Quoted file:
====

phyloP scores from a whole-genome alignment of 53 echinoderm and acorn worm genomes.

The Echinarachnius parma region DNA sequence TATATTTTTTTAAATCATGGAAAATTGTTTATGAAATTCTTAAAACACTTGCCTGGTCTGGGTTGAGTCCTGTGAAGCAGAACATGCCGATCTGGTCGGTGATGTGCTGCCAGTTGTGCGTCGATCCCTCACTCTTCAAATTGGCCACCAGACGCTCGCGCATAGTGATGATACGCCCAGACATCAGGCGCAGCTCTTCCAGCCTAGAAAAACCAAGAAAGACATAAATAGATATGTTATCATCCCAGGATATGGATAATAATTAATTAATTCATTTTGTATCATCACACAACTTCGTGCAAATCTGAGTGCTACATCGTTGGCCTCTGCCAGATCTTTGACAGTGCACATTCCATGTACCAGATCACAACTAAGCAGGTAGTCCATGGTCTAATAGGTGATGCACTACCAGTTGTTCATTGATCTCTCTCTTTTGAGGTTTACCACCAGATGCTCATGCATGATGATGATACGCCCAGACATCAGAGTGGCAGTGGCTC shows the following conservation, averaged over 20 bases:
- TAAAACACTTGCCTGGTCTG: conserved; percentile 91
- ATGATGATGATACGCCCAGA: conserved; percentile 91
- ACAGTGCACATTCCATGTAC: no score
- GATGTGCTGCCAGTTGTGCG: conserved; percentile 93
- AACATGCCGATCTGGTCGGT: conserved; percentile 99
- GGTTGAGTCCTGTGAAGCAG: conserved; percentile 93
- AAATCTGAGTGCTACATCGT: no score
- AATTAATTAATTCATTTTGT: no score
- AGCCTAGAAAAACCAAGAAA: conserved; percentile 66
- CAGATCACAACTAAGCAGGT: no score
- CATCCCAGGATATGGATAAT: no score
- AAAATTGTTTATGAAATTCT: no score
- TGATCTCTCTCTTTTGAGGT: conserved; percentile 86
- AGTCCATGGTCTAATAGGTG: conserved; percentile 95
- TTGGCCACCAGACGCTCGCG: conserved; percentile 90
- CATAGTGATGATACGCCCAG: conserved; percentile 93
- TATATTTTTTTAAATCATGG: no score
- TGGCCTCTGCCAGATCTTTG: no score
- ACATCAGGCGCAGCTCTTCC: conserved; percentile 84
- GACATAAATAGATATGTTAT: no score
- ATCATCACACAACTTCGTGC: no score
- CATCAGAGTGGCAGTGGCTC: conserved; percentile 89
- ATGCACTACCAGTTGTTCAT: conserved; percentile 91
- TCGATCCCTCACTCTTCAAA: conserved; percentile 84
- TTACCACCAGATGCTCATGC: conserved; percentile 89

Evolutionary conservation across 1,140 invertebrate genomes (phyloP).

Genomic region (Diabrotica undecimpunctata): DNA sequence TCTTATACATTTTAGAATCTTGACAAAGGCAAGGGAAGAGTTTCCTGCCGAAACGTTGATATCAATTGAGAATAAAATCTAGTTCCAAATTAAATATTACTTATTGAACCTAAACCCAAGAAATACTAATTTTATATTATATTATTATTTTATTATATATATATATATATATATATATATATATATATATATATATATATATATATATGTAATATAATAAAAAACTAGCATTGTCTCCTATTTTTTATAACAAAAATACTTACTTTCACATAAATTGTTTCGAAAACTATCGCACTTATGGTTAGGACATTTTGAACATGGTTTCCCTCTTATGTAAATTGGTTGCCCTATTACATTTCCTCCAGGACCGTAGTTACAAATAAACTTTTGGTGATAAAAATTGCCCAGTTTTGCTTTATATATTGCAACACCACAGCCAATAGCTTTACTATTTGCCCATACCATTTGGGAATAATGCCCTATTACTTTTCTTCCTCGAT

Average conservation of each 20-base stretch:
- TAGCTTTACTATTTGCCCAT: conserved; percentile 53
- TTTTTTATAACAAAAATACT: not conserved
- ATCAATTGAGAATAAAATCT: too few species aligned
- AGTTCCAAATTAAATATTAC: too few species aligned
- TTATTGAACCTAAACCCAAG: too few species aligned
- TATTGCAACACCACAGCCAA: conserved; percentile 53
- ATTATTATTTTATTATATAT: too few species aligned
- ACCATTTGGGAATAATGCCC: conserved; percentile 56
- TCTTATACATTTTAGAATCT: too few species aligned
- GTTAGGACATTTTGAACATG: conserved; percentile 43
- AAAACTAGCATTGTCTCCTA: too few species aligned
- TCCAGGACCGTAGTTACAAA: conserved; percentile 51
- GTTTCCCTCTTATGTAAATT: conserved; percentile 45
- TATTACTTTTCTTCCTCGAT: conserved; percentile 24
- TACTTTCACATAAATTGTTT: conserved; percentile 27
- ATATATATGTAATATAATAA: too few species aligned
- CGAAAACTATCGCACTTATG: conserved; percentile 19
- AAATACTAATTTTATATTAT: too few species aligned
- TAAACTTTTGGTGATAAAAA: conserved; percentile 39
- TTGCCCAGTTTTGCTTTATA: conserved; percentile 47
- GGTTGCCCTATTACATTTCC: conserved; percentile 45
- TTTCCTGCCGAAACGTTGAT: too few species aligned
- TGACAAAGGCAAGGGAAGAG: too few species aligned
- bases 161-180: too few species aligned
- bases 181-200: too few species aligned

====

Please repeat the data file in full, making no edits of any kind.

phyloP scores from a whole-genome alignment of 53 echinoderm and acorn worm genomes.

The Echinarachnius parma region DNA sequence TATATTTTTTTAAATCATGGAAAATTGTTTATGAAATTCTTAAAACACTTGCCTGGTCTGGGTTGAGTCCTGTGAAGCAGAACATGCCGATCTGGTCGGTGATGTGCTGCCAGTTGTGCGTCGATCCCTCACTCTTCAAATTGGCCACCAGACGCTCGCGCATAGTGATGATACGCCCAGACATCAGGCGCAGCTCTTCCAGCCTAGAAAAACCAAGAAAGACATAAATAGATATGTTATCATCCCAGGATATGGATAATAATTAATTAATTCATTTTGTATCATCACACAACTTCGTGCAAATCTGAGTGCTACATCGTTGGCCTCTGCCAGATCTTTGACAGTGCACATTCCATGTACCAGATCACAACTAAGCAGGTAGTCCATGGTCTAATAGGTGATGCACTACCAGTTGTTCATTGATCTCTCTCTTTTGAGGTTTACCACCAGATGCTCATGCATGATGATGATACGCCCAGACATCAGAGTGGCAGTGGCTC shows the following conservation, averaged over 20 bases:
- TAAAACACTTGCCTGGTCTG: conserved; percentile 91
- ATGATGATGATACGCCCAGA: conserved; percentile 91
- ACAGTGCACATTCCATGTAC: no score
- GATGTGCTGCCAGTTGTGCG: conserved; percentile 93
- AACATGCCGATCTGGTCGGT: conserved; percentile 99
- GGTTGAGTCCTGTGAAGCAG: conserved; percentile 93
- AAATCTGAGTGCTACATCGT: no score
- AATTAATTAATTCATTTTGT: no score
- AGCCTAGAAAAACCAAGAAA: conserved; percentile 66
- CAGATCACAACTAAGCAGGT: no score
- CATCCCAGGATATGGATAAT: no score
- AAAATTGTTTATGAAATTCT: no score
- TGATCTCTCTCTTTTGAGGT: conserved; percentile 86
- AGTCCATGGTCTAATAGGTG: conserved; percentile 95
- TTGGCCACCAGACGCTCGCG: conserved; percentile 90
- CATAGTGATGATACGCCCAG: conserved; percentile 93
- TATATTTTTTTAAATCATGG: no score
- TGGCCTCTGCCAGATCTTTG: no score
- ACATCAGGCGCAGCTCTTCC: conserved; percentile 84
- GACATAAATAGATATGTTAT: no score
- ATCATCACACAACTTCGTGC: no score
- CATCAGAGTGGCAGTGGCTC: conserved; percentile 89
- ATGCACTACCAGTTGTTCAT: conserved; percentile 91
- TCGATCCCTCACTCTTCAAA: conserved; percentile 84
- TTACCACCAGATGCTCATGC: conserved; percentile 89

Evolutionary conservation across 1,140 invertebrate genomes (phyloP).

Genomic region (Diabrotica undecimpunctata): DNA sequence TCTTATACATTTTAGAATCTTGACAAAGGCAAGGGAAGAGTTTCCTGCCGAAACGTTGATATCAATTGAGAATAAAATCTAGTTCCAAATTAAATATTACTTATTGAACCTAAACCCAAGAAATACTAATTTTATATTATATTATTATTTTATTATATATATATATATATATATATATATATATATATATATATATATATATATATATGTAATATAATAAAAAACTAGCATTGTCTCCTATTTTTTATAACAAAAATACTTACTTTCACATAAATTGTTTCGAAAACTATCGCACTTATGGTTAGGACATTTTGAACATGGTTTCCCTCTTATGTAAATTGGTTGCCCTATTACATTTCCTCCAGGACCGTAGTTACAAATAAACTTTTGGTGATAAAAATTGCCCAGTTTTGCTTTATATATTGCAACACCACAGCCAATAGCTTTACTATTTGCCCATACCATTTGGGAATAATGCCCTATTACTTTTCTTCCTCGAT

Average conservation of each 20-base stretch:
- TAGCTTTACTATTTGCCCAT: conserved; percentile 53
- TTTTTTATAACAAAAATACT: not conserved
- ATCAATTGAGAATAAAATCT: too few species aligned
- AGTTCCAAATTAAATATTAC: too few species aligned
- TTATTGAACCTAAACCCAAG: too few species aligned
- TATTGCAACACCACAGCCAA: conserved; percentile 53
- ATTATTATTTTATTATATAT: too few species aligned
- ACCATTTGGGAATAATGCCC: conserved; percentile 56
- TCTTATACATTTTAGAATCT: too few species aligned
- GTTAGGACATTTTGAACATG: conserved; percentile 43
- AAAACTAGCATTGTCTCCTA: too few species aligned
- TCCAGGACCGTAGTTACAAA: conserved; percentile 51
- GTTTCCCTCTTATGTAAATT: conserved; percentile 45
- TATTACTTTTCTTCCTCGAT: conserved; percentile 24
- TACTTTCACATAAATTGTTT: conserved; percentile 27
- ATATATATGTAATATAATAA: too few species aligned
- CGAAAACTATCGCACTTATG: conserved; percentile 19
- AAATACTAATTTTATATTAT: too few species aligned
- TAAACTTTTGGTGATAAAAA: conserved; percentile 39
- TTGCCCAGTTTTGCTTTATA: conserved; percentile 47
- GGTTGCCCTATTACATTTCC: conserved; percentile 45
- TTTCCTGCCGAAACGTTGAT: too few species aligned
- TGACAAAGGCAAGGGAAGAG: too few species aligned
- bases 161-180: too few species aligned
- bases 181-200: too few species aligned